Perhaps unsurprisingly, the existence of Sonderstab Krim was brief and fraught with problems, and it was disbanded by Göring on 11 February after being further hamstrung by an inefficient supply network, inadequate communications staff and a lack of preparation that highlighted the hastily assembled emergency nature of the Staff. Nonetheless, the Sonderstab claimed the destruction of 25,000 tons of enemy shipping, seventy-six enemy aircraft, and 335 vehicles and fourteen artillery batteries, as well as the trains and troop concentrations attacked during its brief existence. Greim moved onwards to the support of Army Group Centre facing Moscow, forming Luftwaffenkommando Ost after being reunited with the remainder of his staff. At midnight on 18 February Oberst von Wild’s Fliegerführer Süd assumed command over all Luftwaffe air units in the Crimea, and torpedo bombers of 4. and 5./ KG 26 flew in to Saki from Greece to join 6.Staffel during that month, reinforcing the available torpedo force. The first success of the reunited II./KG.26 came on the night of 1/2 March, when the 2,434-ton SS Fabritzius was torpedoed and severely damaged, being claimed as a ‘6,000-ton transport’. The stricken ship was grounded on the bleak shore near Bol’shoy Utrish, where it was further battered by gale-force winds and lay abandoned. On 23 March the 2,690GRT steamship Vasilii Chapaev departed from Poti under destroyer escort, carrying approximately 250 troops for Sevastopol. Forty miles from the Kherson lighthouse she was hit by a II./KG 26 torpedo and sank, with twenty-six crew members and eighty-six soldiers killed. The toll in Soviet shipping harvested by KG 26 over the following weeks was slow and steady, frequently involving heavy loss of life among Soviet troops being shuttled by any means into the inferno of Sevastopol.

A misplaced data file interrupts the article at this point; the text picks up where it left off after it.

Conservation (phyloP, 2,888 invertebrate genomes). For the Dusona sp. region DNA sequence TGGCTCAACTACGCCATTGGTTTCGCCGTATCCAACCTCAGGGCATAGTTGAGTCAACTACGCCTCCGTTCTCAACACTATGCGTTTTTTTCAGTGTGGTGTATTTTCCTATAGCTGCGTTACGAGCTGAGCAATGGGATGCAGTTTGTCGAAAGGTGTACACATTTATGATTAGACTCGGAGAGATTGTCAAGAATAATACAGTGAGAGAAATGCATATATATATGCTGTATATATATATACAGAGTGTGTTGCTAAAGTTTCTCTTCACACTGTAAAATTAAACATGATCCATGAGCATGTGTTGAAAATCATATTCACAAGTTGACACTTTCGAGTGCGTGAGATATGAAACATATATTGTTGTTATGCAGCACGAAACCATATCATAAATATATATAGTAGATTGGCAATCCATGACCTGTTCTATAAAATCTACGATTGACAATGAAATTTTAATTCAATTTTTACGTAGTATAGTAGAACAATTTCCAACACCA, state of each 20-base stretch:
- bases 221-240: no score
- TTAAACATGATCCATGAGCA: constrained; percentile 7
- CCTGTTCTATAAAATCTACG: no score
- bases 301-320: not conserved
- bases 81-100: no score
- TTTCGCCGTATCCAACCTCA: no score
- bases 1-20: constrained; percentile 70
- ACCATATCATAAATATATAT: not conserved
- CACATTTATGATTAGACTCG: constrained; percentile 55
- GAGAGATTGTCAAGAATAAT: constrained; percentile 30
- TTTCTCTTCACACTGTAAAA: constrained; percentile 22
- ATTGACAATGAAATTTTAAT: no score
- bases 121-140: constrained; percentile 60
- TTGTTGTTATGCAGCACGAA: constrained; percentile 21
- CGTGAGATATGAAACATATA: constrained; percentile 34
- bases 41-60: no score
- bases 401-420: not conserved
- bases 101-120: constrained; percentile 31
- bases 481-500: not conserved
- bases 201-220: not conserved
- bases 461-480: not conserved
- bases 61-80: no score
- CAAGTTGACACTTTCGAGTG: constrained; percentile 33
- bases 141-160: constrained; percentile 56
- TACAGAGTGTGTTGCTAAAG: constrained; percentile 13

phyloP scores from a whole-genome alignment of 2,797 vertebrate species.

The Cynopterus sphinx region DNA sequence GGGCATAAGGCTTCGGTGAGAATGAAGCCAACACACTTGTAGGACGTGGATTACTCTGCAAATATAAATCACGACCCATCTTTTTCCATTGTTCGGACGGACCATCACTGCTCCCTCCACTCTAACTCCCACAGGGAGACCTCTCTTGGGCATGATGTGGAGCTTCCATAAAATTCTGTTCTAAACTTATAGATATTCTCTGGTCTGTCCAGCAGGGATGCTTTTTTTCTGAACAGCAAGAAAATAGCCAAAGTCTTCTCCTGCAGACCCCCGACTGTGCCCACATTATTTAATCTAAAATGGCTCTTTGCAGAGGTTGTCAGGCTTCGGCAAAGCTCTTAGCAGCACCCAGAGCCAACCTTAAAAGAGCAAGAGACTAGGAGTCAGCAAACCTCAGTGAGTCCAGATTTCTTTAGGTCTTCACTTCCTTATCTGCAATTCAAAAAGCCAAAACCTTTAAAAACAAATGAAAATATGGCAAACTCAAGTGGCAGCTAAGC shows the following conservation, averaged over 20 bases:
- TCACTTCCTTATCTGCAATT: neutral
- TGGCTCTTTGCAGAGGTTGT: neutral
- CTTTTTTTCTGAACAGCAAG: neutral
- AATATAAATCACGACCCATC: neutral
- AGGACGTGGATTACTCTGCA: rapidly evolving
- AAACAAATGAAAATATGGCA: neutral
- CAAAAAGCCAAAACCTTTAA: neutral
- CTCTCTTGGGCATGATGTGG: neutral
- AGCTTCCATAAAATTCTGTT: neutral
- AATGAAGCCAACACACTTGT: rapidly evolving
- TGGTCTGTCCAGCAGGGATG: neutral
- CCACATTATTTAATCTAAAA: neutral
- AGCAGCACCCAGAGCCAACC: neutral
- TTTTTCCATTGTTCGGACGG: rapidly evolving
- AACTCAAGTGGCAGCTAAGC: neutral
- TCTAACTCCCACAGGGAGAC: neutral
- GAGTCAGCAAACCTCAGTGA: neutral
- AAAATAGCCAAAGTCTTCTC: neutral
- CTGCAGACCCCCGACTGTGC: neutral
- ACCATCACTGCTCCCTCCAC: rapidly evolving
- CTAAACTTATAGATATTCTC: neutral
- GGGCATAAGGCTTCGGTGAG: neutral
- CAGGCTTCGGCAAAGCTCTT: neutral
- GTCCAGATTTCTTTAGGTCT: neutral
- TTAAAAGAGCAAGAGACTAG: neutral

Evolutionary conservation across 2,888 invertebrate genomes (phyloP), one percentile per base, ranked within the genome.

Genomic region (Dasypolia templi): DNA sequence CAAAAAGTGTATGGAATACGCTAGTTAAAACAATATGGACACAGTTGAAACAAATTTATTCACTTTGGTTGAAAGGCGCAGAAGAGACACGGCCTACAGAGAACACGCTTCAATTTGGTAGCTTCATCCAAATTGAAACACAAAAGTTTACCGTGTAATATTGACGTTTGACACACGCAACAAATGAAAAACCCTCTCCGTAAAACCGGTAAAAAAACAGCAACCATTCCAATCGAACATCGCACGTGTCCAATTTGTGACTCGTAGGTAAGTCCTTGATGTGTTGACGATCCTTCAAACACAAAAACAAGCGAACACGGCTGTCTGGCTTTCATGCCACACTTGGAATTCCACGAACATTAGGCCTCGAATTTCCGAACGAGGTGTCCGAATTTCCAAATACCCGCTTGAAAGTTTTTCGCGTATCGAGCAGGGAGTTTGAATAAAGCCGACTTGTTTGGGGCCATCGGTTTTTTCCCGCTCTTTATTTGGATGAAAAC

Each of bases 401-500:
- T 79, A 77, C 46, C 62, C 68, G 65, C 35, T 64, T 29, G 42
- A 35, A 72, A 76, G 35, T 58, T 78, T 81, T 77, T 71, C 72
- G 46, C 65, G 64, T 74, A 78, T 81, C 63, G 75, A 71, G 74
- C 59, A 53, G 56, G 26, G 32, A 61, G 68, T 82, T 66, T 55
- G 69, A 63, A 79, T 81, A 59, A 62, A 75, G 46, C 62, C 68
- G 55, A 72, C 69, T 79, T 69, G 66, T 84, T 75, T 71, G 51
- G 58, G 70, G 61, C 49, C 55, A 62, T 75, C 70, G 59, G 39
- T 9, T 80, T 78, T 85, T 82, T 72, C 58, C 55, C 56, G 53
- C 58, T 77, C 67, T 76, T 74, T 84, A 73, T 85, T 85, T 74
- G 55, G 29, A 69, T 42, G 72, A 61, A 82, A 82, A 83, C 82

Co-operation between von Wild’s staff and Admiral Black Sea (Admiral Schwarzes Meer; Vizeadmiral Friedrich-Wilhelm Fleischer until May 1942) was fast and efficient. However, it still bore the hallmarks of uneasy Kriegsmarine and Luftwaffe relations, and was considerably more difficult when liaising with the command of Luftflotte 4 as, once again, a relatively convoluted path was established for Kriegsmarine operational requests for maritime aircraft.
On 2 February 1942 Luftflotte 4 requested a naval liaison officer to be attached ‘in order to guarantee close co-operation between the Luftflotte, [Marine]Gruppe Süd and Admiral Schwarzes Meer’. S-boats, U-boats and minesweepers were about to become active within the Black Sea after being transferred laboriously from Germany by road, canal and waterway. Marinegruppenkommando Süd (MGK Süd) requested the posting of a fleet officer, the post temporarily filled by K.K. von Bothmer, Chief of Staff to Seekommandant Ukraine and a highly experienced man with proven logistical skills. By May Konteradmiral Robert Eyssen replaced him as the appointed liaison, Luftwaffe Maj. Werner Securius being among the officers alongside whom he worked. Following initial requests for aircraft to be made available for maritime reconnaissance, Fleischer’s staff received a firm rebuke from the Luftwaffe, who made it clear that Eyssen alone, as liaison officer, was responsible for such appeals. Direct requests to Lutflotte 4 or Fliegerführer Süd, Fleischer was informed, were only to be made ‘in urgent cases’. In return, following this reprimand, it was tartly remarked in the Admiral Black Sea War Diary that ‘naval operations must not be disclosed by careless use of the telephone by the Luftwaffe’.